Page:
The Duke was a controversial figure in the United Kingdom due to his status as the Sovereign Duke of Saxe-Coburg and Gotha, which was part of the German Empire, during World War I. He was deprived of his British peerages, his title of Prince and Royal Highness and his British honours in 1919.[1] In 1918, he was forced to abdicate his ducal throne. He later joined the Nazi Party, and served in a number of positions in Nazi Germany in the 1930s and 1940s, including as President of the German Red Cross from 1933-45. He was the maternal grandfather of King Carl XVI Gustaf of Sweden and the younger brother of Princess Alice, Countess of Athlone.

Early life in Great Britain

Prince Charles Edward was born at Claremont House near Esher, Surrey. His father was Prince Leopold, Duke of Albany, the fourth son of Queen Victoria and Prince Albert. His mother was Princess Helena, Duchess of Albany (née Princess Helena of Waldeck and Pyrmont), the fourth daughter of George Victor of Waldeck and Pyrmont and his first wife Princess Helena of Nassau. As his father died before his birth, Prince Charles Edward succeeded to his titles at birth and was styled His Royal Highness The Duke of Albany.[2]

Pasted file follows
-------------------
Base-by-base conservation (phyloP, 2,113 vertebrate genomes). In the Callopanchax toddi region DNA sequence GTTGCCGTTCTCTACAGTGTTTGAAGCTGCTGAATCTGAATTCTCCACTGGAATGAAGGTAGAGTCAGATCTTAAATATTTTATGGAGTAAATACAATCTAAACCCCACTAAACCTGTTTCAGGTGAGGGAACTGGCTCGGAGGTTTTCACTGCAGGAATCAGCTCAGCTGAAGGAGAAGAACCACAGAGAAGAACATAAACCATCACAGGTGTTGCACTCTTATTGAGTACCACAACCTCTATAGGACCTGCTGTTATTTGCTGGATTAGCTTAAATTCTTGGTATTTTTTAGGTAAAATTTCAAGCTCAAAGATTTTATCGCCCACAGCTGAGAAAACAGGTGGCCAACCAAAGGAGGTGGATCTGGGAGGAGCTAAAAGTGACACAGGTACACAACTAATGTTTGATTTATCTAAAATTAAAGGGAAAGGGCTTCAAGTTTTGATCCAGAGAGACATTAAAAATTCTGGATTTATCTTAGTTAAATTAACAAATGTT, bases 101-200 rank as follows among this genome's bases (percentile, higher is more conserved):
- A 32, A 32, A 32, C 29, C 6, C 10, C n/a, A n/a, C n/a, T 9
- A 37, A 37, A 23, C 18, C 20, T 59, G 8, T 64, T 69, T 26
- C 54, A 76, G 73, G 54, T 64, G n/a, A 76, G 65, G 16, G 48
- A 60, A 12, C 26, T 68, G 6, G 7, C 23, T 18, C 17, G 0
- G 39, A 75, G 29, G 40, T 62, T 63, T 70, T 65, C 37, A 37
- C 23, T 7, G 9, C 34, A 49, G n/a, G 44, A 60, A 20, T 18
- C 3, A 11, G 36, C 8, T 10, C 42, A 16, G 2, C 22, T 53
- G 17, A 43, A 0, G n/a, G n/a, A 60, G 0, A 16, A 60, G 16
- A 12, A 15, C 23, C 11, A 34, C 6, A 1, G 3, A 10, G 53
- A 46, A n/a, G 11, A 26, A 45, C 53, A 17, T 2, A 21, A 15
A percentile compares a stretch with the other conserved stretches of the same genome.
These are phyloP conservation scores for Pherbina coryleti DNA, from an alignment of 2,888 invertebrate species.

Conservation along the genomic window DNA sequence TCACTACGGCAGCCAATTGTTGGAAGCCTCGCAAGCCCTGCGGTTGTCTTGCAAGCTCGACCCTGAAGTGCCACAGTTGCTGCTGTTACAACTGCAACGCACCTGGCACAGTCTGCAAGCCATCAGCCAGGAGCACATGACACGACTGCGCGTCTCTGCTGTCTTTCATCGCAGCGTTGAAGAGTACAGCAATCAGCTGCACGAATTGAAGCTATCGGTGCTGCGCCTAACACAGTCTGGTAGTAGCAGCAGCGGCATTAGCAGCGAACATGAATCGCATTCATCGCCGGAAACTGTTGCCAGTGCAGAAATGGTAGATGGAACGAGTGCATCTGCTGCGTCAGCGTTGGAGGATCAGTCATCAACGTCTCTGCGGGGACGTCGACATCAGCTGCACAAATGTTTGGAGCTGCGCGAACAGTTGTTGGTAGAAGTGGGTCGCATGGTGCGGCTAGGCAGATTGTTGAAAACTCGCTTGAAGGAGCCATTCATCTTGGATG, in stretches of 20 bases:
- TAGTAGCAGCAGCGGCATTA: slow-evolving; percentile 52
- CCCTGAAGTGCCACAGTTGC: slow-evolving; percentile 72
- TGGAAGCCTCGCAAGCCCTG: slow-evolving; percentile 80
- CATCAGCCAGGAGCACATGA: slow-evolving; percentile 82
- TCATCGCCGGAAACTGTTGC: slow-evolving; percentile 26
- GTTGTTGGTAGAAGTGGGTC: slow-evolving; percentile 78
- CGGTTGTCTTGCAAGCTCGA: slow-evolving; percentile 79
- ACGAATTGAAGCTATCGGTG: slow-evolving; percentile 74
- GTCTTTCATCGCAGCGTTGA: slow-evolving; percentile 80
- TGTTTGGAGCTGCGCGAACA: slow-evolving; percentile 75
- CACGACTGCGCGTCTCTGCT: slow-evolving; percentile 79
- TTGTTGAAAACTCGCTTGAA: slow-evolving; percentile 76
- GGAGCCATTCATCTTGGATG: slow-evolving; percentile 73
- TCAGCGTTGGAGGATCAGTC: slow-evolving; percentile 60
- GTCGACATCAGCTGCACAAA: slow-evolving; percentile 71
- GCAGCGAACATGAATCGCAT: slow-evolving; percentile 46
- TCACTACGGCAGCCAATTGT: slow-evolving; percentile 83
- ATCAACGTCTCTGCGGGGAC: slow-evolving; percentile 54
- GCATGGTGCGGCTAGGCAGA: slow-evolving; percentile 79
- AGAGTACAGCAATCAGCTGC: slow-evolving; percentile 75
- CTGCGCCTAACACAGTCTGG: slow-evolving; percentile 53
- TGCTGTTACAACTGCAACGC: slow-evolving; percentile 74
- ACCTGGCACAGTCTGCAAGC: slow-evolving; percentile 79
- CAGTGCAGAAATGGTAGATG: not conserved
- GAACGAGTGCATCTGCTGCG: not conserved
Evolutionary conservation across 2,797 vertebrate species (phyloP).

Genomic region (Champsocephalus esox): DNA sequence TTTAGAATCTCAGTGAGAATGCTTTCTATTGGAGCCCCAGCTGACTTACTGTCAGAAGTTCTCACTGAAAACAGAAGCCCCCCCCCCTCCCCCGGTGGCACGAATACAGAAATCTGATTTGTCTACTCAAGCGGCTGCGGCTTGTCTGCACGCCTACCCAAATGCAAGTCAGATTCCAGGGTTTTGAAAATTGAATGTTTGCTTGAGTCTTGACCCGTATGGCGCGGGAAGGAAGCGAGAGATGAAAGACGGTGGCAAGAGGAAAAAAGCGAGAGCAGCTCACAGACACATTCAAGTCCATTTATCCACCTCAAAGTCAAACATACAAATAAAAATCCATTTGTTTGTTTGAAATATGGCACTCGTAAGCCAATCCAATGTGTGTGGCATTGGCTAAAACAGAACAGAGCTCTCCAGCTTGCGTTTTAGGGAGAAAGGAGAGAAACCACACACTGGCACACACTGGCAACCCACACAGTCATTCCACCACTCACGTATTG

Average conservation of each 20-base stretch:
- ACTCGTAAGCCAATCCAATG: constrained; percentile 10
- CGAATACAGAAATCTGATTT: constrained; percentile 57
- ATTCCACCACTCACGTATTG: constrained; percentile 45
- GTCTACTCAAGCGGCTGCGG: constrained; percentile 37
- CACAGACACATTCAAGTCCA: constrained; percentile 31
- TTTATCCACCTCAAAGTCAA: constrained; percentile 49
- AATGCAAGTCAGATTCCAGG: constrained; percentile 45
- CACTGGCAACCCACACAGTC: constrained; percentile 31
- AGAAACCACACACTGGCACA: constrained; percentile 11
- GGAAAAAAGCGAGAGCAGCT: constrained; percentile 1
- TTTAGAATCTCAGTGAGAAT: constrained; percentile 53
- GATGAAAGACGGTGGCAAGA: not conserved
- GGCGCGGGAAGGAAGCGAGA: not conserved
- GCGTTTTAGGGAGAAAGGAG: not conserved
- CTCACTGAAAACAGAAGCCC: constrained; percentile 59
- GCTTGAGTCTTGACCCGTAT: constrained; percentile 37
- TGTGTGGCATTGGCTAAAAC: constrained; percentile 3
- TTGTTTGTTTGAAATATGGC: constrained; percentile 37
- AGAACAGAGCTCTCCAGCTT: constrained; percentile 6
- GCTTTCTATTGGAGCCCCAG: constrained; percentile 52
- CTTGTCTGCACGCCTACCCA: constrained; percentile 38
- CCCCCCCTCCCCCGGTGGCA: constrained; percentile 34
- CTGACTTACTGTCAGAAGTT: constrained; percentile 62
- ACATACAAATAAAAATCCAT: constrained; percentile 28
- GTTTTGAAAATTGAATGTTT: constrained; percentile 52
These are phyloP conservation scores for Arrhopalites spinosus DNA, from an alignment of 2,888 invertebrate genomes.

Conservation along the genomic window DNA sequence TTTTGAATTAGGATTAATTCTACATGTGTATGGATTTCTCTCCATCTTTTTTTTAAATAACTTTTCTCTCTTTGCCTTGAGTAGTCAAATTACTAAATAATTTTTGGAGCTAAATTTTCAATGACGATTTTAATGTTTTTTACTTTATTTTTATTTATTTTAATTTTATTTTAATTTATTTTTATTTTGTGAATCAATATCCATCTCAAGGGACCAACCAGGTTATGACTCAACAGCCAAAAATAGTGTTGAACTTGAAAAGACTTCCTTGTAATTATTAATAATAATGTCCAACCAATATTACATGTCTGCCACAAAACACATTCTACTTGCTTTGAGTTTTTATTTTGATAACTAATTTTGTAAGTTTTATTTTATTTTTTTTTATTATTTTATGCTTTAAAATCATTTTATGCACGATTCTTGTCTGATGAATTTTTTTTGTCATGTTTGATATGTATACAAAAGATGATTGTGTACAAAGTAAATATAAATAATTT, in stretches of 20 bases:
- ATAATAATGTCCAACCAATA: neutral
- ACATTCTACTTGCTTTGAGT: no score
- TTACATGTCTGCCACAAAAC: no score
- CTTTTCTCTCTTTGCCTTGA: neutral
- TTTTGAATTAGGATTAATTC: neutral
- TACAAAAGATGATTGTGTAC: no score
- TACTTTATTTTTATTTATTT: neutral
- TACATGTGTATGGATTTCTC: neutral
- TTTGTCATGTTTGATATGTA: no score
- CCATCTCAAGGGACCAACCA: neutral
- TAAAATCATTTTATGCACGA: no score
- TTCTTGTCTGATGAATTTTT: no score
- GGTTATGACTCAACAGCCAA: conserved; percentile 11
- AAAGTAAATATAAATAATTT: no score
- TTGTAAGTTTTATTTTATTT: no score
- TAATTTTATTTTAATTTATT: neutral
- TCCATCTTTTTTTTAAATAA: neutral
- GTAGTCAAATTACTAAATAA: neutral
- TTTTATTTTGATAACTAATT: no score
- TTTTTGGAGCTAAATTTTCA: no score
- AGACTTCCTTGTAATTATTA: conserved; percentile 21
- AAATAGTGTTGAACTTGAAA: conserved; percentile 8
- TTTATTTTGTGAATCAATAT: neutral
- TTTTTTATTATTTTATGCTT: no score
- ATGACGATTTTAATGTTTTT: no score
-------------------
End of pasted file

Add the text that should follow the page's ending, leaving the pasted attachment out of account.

After falling ill, the young Duke was baptised privately at Claremont on 4 August 1884, two weeks after his birth and publicly in Esher Parish Church on 4 December 1884 four months later. His godparents were his paternal grandmother Queen Victoria, his paternal uncle the Prince of Wales, his paternal aunts Princess Christian of Schleswig-Holstein and the Marchioness of Lorne, Princess Frederica of Hanover (his father's second cousin), his maternal uncle Alexis, Prince of Bentheim and Steinfurt and his maternal grandfather George Victor, Prince of Waldeck and Pyrmont (neither of whom could attend).[3]